If you’re anything like me, now is the time of year to start thinking about summer concerts. With Christmas and Valentine’s Day expenses out of the way, I can blow all of my money on shows without feeling selfish until around Thanksgiving. You may have heard the news lately about some festivals that will not be happening in Denver this year. I won’t try to hide the fact that I’m a little bummed about it. Was it something we did? Were we too nice? Is Denver so wonderful that people go home and tell their friends it sucks so nobody else will come spoil the natural beauty? Are the sunsets too majestic? Are our craft beers so fantastic that they ruin the taste of inferior beers forever? Is it the weed? Whatever the issue, here are some of the events that sadly will not be returning this year.

At the top of the list, Grandoozy will not be a thing this fall. The festival was put on by Superfly, the company behind events like Outside Lands and Bonnaroo. It debuted in Denver last year with big names like Kendrick Lamar, Logic, Florence and the Machine, the Chainsmokers, and Stevie Wonder. It was held at Overland Park and had the capacity for up to 80,000 people per day. Overall it went pretty well. The bands were awesome and it brought in money for the city to improve parks and outdoor spaces. While any festival is probably going to be disruptive, nearby residents were, for the most part, positive about the outcome. The event drew sizable crowds, but at roughly 55,000 attendees, it was nowhere near the expected amount. So Superfly has decided to put the festival on “hiatus” for 2019. In an official statement the company said it wanted to bring a more “unique, sustainable, and integrated” festival to Denver. They reportedly had a contract through 2020, so maybe we’ll see a new and improved version next year.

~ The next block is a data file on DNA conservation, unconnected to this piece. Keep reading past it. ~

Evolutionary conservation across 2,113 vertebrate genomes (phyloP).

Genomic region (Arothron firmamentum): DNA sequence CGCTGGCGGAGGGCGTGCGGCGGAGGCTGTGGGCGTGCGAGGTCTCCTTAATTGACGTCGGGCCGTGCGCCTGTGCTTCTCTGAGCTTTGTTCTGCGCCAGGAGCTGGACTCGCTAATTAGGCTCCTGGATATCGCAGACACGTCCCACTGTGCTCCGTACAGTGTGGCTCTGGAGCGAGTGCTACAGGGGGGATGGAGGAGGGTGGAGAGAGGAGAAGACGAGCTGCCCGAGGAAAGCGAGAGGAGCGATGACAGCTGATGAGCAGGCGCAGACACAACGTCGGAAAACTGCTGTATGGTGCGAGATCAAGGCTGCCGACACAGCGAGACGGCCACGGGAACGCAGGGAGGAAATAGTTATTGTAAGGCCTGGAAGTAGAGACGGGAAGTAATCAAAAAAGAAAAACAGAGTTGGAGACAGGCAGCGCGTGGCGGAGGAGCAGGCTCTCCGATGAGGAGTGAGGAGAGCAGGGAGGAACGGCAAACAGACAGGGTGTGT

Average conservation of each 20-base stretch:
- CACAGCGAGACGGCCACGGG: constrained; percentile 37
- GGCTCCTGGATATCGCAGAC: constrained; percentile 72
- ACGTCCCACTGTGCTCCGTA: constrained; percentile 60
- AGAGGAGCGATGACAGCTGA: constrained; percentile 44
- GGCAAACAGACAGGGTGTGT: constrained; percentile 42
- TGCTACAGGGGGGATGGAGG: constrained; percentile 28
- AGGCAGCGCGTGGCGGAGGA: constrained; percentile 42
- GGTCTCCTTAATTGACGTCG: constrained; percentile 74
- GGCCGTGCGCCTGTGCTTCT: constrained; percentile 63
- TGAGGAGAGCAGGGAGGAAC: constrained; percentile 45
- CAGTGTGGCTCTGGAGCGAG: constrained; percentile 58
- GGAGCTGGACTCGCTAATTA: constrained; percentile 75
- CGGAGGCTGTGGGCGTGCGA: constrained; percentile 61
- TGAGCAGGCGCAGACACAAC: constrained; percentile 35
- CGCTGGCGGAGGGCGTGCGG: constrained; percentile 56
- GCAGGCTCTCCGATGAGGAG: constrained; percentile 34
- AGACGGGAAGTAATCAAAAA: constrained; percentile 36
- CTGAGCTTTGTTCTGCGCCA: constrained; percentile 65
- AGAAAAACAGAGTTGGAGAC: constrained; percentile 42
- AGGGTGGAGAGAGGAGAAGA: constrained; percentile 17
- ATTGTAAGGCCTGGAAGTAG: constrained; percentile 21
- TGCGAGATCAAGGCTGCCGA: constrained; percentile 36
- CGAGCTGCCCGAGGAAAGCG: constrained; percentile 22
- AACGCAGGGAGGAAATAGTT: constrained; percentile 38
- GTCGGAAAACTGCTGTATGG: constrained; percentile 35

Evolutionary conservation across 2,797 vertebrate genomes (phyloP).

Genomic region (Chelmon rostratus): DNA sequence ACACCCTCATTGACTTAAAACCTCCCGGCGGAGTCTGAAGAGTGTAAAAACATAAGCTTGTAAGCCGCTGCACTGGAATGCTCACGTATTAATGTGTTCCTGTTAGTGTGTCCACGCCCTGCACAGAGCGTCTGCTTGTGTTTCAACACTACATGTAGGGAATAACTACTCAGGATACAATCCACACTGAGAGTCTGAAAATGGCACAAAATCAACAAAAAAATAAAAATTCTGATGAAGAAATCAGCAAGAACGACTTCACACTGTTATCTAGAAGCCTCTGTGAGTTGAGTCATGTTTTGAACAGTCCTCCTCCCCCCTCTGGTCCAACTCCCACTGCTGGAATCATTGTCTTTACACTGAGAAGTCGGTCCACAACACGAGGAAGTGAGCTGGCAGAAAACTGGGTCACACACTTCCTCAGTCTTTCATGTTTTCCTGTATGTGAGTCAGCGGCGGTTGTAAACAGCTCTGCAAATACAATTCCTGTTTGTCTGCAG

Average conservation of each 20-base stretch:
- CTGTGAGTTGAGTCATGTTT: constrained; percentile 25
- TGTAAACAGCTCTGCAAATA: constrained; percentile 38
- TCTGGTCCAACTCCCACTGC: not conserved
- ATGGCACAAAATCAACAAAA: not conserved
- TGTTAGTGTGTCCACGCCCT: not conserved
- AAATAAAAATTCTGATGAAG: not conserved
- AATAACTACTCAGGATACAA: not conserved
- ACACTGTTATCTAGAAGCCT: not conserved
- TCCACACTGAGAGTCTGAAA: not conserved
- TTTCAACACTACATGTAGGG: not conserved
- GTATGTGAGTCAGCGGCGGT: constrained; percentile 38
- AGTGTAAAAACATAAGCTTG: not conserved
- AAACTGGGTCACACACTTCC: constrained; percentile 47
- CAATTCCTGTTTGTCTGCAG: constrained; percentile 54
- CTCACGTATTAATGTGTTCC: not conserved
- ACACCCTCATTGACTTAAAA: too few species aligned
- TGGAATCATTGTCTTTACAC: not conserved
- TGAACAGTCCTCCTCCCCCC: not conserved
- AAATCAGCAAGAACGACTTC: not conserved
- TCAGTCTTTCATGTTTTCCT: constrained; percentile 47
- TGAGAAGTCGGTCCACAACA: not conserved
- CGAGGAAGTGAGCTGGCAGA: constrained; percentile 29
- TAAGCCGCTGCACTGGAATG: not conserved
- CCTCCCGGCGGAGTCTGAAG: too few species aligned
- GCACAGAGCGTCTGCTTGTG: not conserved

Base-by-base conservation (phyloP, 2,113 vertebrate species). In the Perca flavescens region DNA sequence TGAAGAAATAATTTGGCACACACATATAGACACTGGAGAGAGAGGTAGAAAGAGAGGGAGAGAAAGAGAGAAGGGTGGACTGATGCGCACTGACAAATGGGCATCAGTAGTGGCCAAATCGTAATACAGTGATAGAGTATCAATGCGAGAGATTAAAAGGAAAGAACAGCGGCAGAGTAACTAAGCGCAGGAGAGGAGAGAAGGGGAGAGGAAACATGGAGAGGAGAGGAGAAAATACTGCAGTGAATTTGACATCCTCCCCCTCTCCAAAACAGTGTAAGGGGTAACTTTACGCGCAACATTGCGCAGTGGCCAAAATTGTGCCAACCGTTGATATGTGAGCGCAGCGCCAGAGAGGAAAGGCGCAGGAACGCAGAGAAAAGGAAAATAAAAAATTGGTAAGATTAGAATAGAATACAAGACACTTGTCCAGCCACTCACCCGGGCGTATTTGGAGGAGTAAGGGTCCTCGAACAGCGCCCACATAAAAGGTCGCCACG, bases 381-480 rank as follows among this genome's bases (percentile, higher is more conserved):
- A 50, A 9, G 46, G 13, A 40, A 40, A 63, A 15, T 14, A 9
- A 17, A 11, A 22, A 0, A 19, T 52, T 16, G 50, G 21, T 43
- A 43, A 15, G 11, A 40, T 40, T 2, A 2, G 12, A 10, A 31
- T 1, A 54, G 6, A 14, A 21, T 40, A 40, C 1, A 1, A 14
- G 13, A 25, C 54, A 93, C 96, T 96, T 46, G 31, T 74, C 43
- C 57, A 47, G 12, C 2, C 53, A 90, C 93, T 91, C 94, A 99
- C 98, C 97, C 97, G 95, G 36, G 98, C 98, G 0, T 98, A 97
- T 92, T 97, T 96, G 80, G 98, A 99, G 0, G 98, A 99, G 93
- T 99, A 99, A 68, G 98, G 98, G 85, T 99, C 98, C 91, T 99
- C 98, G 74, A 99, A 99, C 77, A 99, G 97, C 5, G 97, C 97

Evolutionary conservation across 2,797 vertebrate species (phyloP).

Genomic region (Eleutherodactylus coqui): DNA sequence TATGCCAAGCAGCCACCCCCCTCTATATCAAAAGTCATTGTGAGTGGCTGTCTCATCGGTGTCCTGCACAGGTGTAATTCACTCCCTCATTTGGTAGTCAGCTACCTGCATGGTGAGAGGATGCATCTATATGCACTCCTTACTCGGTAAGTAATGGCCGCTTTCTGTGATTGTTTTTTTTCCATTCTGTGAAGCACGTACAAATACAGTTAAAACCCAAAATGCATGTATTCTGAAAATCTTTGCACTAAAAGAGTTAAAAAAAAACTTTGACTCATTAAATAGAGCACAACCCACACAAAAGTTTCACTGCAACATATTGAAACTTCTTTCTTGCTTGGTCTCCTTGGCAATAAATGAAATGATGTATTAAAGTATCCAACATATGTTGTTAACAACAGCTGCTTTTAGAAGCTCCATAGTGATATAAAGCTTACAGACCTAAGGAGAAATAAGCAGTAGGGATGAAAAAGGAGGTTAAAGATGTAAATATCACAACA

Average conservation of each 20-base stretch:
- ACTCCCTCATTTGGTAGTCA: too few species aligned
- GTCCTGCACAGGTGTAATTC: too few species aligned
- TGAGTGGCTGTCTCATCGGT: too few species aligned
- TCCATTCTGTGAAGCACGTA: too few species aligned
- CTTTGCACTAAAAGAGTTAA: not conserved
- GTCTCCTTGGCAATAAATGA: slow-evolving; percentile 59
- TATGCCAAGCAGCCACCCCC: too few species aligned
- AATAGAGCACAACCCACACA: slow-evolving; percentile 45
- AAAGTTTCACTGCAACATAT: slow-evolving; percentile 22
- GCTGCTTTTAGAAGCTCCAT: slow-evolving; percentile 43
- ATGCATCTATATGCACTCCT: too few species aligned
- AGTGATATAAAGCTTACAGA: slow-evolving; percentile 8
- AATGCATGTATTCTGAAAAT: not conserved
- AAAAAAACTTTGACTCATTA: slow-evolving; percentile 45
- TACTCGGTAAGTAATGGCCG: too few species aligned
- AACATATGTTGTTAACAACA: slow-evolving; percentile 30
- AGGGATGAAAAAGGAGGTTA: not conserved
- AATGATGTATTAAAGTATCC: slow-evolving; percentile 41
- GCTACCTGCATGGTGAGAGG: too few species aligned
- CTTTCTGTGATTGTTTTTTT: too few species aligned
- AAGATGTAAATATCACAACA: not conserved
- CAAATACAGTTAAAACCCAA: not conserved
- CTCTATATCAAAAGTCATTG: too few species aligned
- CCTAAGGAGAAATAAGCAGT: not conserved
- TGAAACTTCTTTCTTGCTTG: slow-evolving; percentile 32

Kendrick Lamar plays Grandoozy at Overland Golf Course, Sept. 14, 2018. (Kevin J. Beaty/Denverite)

Velorama was a music festival inside of a pro cycling race. Beginning in 2017, it was a unique and exciting event celebrating cycling, music, and beer. It coincided with the last leg of the Colorado Classic, and culminated in a sprint past the venue. They even had a course set up where attendees could race against the lightrail. It had 11 local breweries and some pretty big bands. In 2017 the lineup included Wilco and Death Cab For Cutie. Last year, Modest Mouse, Glass Animals, The Kills, and Rainbow Kitten Surprise were on the bill. I can see how this all sounds like a great idea. Colorado has lots of cycling enthusiasts, the race had drawn huge crowds in the past, everyone loves live music and local breweries. The lineup both years looked solid. The problems that plagued Velorama were a mixture of organizational mishaps and plain bad luck. The first year there were issues with ticket scanners, poorly-marked entrances, and long beer and bathroom lines. The second year, Glass Animals had to cancel due to drummer Joe Seaward getting injured in a biking accident, and Modest Mouse had to postpone their show to Saturday because of travel delays. People were upset. So Velorama is no more. RPM Events Group, who sponsored the festival, has announced plans to focus more on cycling and sustainability without the big concert and beer fest aspect. They will also be making the race a women’s-only event.

After much thought and introspection, I’ve come to the conclusion that sometimes a city just isn’t the right fit for a particular festival, and that’s okay. It wasn’t meant to be. It’s good that we tried, and no hard feelings. Maybe it’s not us, it’s them. Sometimes Denver can be a little too sunshiny. A little too paradisaical. But we don’t need to change. The perfect festival for us is out there, and it’s worth the wait.

Jared is a local content contributor and aspiring author. He was fortunate enough to grow up in Golden, Colorado and graduated from MSU Denver. While an insatiable love of travel lures him all over the world, his roots remain firmly planted here. He enjoys writing short stories, poetry, children's books, societal observations, and everything else. A nature enthusiast and sunshine connoisseur, Jared is perfectly at home on any mountaintop or patio. He frequents art galleries and concerts, poetry readings and breweries, museums and bookstores. When he isn't making neighbors cringe at his musical attempts he can be found on a snowboard or sailboat, depending on the day. A perpetual adventurer and eternal patron of the road less traveled.